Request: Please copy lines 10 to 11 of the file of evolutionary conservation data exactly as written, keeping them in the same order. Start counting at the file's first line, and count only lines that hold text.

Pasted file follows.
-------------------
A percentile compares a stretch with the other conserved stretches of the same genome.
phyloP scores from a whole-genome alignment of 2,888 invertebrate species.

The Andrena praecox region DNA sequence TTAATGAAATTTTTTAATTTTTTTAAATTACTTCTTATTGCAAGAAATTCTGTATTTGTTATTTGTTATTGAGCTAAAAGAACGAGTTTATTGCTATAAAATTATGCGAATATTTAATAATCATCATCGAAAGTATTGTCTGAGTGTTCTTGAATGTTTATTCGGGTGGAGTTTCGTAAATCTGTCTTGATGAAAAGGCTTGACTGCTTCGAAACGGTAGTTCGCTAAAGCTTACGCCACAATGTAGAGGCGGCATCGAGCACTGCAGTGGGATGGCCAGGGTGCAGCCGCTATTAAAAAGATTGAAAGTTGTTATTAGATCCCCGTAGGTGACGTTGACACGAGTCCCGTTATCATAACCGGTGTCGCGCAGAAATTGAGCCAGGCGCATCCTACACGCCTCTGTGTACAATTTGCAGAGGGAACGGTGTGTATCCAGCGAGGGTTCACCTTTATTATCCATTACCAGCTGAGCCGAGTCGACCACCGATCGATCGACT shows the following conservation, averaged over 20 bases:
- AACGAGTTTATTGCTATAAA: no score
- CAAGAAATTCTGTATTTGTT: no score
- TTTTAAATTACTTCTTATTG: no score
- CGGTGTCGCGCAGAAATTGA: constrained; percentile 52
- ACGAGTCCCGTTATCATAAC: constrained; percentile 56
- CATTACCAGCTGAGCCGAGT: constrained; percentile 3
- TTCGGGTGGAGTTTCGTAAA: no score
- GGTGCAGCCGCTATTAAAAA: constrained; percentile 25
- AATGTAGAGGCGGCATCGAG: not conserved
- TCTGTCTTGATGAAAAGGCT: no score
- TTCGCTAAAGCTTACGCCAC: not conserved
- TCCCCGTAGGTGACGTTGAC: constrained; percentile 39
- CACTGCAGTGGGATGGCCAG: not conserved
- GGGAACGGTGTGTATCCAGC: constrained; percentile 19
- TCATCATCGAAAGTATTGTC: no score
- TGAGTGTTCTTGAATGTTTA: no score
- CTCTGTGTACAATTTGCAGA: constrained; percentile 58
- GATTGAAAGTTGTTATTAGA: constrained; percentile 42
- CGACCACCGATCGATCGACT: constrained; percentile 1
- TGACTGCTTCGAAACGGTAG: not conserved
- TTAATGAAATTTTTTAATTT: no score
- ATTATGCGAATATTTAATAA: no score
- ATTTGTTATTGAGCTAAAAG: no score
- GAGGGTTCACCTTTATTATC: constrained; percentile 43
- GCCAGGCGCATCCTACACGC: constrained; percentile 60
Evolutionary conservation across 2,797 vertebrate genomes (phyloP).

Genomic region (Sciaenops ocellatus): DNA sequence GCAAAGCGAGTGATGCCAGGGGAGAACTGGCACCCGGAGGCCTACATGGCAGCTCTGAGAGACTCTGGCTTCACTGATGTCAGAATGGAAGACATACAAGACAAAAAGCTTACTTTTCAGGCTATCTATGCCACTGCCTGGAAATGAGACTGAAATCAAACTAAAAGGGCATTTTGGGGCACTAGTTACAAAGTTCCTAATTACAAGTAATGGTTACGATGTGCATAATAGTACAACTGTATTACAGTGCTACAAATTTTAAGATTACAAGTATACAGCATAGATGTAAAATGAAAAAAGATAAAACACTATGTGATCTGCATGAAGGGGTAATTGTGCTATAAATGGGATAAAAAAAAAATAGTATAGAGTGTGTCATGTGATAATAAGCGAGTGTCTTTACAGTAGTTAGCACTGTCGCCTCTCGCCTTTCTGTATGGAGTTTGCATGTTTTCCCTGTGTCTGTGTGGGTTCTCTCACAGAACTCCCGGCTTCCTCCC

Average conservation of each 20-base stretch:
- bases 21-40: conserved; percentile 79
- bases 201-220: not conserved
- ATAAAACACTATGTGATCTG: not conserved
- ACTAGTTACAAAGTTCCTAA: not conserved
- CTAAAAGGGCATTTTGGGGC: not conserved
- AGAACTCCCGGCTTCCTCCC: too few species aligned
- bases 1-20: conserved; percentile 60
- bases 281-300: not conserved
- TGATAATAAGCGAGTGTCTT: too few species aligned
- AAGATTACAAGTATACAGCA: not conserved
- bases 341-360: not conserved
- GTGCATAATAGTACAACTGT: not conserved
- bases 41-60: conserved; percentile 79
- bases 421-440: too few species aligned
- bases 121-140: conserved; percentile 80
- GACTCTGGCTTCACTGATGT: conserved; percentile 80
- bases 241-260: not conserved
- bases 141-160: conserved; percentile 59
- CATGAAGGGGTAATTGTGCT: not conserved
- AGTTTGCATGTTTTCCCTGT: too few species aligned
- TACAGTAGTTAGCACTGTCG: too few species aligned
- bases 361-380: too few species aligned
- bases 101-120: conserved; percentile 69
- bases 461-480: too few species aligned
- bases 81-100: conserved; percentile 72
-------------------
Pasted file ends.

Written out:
- TTCGGGTGGAGTTTCGTAAA: no score
- GGTGCAGCCGCTATTAAAAA: constrained; percentile 25